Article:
Goodreads helps you keep track of books you want to read.
Start by marking “The Secret of Childhood” as Want to Read:
The Secret of Childhood
Enlarge cover
Rate this book
Clear rating
Open Preview

The Secret of Childhood

4.2 of 5 stars 4.20  ·  rating details  ·  467 ratings  ·  26 reviews
Maria Montessori describes the child with warmth and the exactness of a scientist. She also discusses the array of materials and techniques needed to release his learning potential.
Paperback, 240 pages
Published January 12th 1982 by Ballantine Books (first published 1936)
more details... edit details

Friend Reviews

To see what your friends thought of this book, please sign up.

Reader Q&A

To ask other readers questions about The Secret of Childhood, please sign up.

Be the first to ask a question about The Secret of Childhood

The Book Whisperer by Donalyn MillerThe First Days Of School by Harry K. WongSavage Inequalities by Jonathan KozolPedagogy of the Oppressed by Paulo FreireEducating Esmé by Esmé Raji Codell
books for teachers, educators
62nd out of 447 books — 416 voters
The Montessori Method by Maria MontessoriMontessori from the Start by Paula Polk LillardDr. Montessori's Own Handbook by Maria MontessoriThe Secret of Childhood by Maria MontessoriHow To Raise an Amazing Child the Montessori Way by Tim Seldin
Best Books for Montessorians
4th out of 27 books — 8 voters

More lists with this book...

Community Reviews

(showing 1-30 of 1,388)
filter  |  sort: default (?)  |  rating details
Roslyn Ross
There are few books on children that I have read that are better than this one.

I love this woman. What I would give to have lunch with her! I want to share Nathaniel Branden's stuff on self-esteem with her! She would have a much better understanding of adults. Found it very interesting that she has such a clear view of children in most ways and such a clear view that they become abnormal anti-humans and then go live lives not worthy of a human being. But then she forgets. She forgets that real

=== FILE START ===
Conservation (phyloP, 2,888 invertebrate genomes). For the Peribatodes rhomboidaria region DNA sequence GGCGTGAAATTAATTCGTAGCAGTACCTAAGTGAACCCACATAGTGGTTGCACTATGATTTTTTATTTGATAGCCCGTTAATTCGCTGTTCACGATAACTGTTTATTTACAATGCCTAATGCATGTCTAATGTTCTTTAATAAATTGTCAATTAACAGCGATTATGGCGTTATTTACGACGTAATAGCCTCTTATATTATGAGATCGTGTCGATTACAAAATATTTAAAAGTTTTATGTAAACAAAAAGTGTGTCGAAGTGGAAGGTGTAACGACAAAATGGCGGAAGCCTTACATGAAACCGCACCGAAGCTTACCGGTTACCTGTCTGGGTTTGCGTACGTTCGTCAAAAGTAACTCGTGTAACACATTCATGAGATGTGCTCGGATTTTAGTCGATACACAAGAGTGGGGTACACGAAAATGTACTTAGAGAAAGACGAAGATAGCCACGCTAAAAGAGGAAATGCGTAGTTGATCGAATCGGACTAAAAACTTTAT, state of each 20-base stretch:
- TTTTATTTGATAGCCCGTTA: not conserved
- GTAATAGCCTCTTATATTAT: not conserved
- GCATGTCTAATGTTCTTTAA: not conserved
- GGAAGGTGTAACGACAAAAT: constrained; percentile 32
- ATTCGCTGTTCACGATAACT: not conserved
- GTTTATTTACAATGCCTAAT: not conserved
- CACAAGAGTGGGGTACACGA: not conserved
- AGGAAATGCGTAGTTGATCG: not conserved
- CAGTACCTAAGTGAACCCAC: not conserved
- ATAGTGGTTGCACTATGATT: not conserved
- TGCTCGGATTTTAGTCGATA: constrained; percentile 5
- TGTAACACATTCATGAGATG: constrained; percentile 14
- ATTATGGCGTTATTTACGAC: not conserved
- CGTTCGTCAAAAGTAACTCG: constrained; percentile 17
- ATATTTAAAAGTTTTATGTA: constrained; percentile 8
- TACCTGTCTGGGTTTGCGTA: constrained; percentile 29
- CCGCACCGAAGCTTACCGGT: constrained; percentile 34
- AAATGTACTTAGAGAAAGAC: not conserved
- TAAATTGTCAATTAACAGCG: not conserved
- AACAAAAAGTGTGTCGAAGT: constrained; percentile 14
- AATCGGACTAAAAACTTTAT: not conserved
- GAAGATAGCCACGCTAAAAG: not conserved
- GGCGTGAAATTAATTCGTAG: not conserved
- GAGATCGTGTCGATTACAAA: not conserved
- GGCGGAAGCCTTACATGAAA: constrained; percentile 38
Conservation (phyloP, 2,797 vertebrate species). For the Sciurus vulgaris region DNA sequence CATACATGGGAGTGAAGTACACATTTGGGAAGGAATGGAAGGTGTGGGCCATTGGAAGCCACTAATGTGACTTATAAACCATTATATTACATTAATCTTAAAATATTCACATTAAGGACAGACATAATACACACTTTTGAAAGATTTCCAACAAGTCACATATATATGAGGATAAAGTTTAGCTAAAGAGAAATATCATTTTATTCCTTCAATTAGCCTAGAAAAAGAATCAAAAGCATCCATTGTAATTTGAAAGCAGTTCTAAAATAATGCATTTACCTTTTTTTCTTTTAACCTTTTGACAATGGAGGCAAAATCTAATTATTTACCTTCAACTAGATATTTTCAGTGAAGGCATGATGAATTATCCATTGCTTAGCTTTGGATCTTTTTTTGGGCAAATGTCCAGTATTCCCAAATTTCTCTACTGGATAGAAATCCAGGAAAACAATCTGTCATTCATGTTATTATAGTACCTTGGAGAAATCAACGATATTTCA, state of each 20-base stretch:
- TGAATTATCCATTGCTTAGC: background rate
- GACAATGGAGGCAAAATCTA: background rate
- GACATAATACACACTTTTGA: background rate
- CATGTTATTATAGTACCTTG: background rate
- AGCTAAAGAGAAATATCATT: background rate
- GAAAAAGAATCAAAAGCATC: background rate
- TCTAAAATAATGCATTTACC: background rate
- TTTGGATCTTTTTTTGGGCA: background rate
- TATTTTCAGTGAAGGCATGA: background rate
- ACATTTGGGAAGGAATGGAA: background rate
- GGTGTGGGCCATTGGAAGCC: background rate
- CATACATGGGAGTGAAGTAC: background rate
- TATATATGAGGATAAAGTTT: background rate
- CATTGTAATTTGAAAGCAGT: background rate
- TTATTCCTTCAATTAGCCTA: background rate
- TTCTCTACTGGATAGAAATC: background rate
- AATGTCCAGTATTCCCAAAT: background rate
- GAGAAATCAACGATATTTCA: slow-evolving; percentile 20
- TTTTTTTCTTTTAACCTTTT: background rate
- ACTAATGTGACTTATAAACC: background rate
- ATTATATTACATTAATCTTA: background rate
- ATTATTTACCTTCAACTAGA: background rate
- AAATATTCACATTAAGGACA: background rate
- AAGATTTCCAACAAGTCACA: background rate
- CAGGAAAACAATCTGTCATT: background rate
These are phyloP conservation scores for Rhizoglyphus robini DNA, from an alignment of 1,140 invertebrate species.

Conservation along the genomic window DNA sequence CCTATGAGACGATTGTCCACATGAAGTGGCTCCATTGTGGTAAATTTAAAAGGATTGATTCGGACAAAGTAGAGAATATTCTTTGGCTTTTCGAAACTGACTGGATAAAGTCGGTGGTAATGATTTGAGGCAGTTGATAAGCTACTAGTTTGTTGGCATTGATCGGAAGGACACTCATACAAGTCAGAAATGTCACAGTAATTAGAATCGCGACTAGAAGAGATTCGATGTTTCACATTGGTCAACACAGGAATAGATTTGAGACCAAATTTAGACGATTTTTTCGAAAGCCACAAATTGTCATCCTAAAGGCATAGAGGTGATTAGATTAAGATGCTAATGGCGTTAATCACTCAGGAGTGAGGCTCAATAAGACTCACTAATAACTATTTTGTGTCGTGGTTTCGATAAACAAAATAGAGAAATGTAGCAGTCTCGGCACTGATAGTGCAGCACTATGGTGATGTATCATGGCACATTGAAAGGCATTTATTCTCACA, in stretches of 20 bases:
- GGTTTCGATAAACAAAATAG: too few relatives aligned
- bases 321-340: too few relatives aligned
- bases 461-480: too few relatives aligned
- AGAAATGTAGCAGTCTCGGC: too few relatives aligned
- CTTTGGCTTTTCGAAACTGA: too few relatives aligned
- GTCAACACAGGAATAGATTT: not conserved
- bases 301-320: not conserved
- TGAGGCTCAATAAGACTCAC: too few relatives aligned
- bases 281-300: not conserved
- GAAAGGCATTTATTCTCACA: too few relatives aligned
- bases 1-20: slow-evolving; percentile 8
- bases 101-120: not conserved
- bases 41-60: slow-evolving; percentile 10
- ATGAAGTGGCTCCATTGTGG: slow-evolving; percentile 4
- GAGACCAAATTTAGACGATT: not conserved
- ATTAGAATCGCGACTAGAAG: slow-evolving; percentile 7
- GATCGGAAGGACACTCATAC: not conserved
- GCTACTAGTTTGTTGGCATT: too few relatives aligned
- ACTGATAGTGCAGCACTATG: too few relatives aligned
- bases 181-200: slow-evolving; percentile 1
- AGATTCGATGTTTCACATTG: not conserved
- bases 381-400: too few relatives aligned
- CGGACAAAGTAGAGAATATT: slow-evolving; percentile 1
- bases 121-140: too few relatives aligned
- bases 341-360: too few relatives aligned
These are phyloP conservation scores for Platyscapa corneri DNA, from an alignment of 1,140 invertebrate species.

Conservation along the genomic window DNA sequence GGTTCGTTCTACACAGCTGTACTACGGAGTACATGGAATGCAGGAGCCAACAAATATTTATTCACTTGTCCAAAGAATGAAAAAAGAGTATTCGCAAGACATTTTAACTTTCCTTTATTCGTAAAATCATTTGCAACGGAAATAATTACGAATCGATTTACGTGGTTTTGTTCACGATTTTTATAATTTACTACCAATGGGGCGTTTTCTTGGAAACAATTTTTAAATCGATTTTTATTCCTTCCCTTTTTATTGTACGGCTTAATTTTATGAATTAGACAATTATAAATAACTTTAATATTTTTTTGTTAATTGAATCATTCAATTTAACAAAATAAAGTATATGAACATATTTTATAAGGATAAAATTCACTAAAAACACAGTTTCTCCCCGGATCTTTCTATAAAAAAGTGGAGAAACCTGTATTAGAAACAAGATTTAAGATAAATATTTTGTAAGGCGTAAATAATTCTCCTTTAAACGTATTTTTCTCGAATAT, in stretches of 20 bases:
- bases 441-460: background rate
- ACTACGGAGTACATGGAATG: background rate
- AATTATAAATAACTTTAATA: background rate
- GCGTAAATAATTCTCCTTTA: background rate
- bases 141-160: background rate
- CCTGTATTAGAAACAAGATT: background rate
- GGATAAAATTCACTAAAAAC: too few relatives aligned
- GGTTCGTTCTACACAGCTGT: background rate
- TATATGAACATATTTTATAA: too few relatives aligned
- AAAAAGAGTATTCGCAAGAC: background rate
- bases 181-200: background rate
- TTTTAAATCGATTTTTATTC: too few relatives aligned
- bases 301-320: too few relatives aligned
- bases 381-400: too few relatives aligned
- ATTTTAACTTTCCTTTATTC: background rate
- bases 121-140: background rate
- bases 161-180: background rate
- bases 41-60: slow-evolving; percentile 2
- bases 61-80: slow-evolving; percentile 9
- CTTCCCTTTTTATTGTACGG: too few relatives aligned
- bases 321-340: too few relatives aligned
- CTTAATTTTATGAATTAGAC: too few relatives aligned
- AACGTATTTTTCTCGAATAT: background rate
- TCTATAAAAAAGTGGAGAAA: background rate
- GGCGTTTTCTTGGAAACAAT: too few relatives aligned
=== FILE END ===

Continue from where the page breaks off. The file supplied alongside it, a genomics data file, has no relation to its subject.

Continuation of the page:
Maria Montessori is a genius. She was born in 1870. To have such great insights on children's development in that era is very rare. If you heard about Monterssori and is skeptical about her philosophy or how things seem to be done, this book definitely gives you a bigger picture of Montessori's larger thinking. Keep in mind that Montessori worked with children from a lower to working class family background with parents that were illiterate and poor.

Montessori placed emphasis on children's physi
Erik Akre
Jul 16, 2015 Erik Akre rated it 4 of 5 stars
Recommends it for: parents of little ones, anyone exploring Montessori
Shelves: education, montessori
The Secret of Childhood is the best place to find Montessori's early thinking about human development for ages 3-6. It includes numerous stories and anecdotes and differs from The Absorbent Mind in subtle ways. It seems less theoretical and more experiential, withe more (and better) specific stories of children and their development. "The Secret of Childhood," it turns out, is also the hidden key to the future of humanity. The book develops this theme well at the end, looking forward to much of ...more
I've been interested in Montessori style education since having my son, and we have implemented some Montessori ideas in his room and with his toys/learning materials (a floor bed in his room, toys and books within reach, simple stacking and sorting toys...along with the inevitable V Tech talking things) This is her first book I believe, and details out how she got started working in schools with children. I find many of her ideas about childhood and children ring very true, and I definitely bel ...more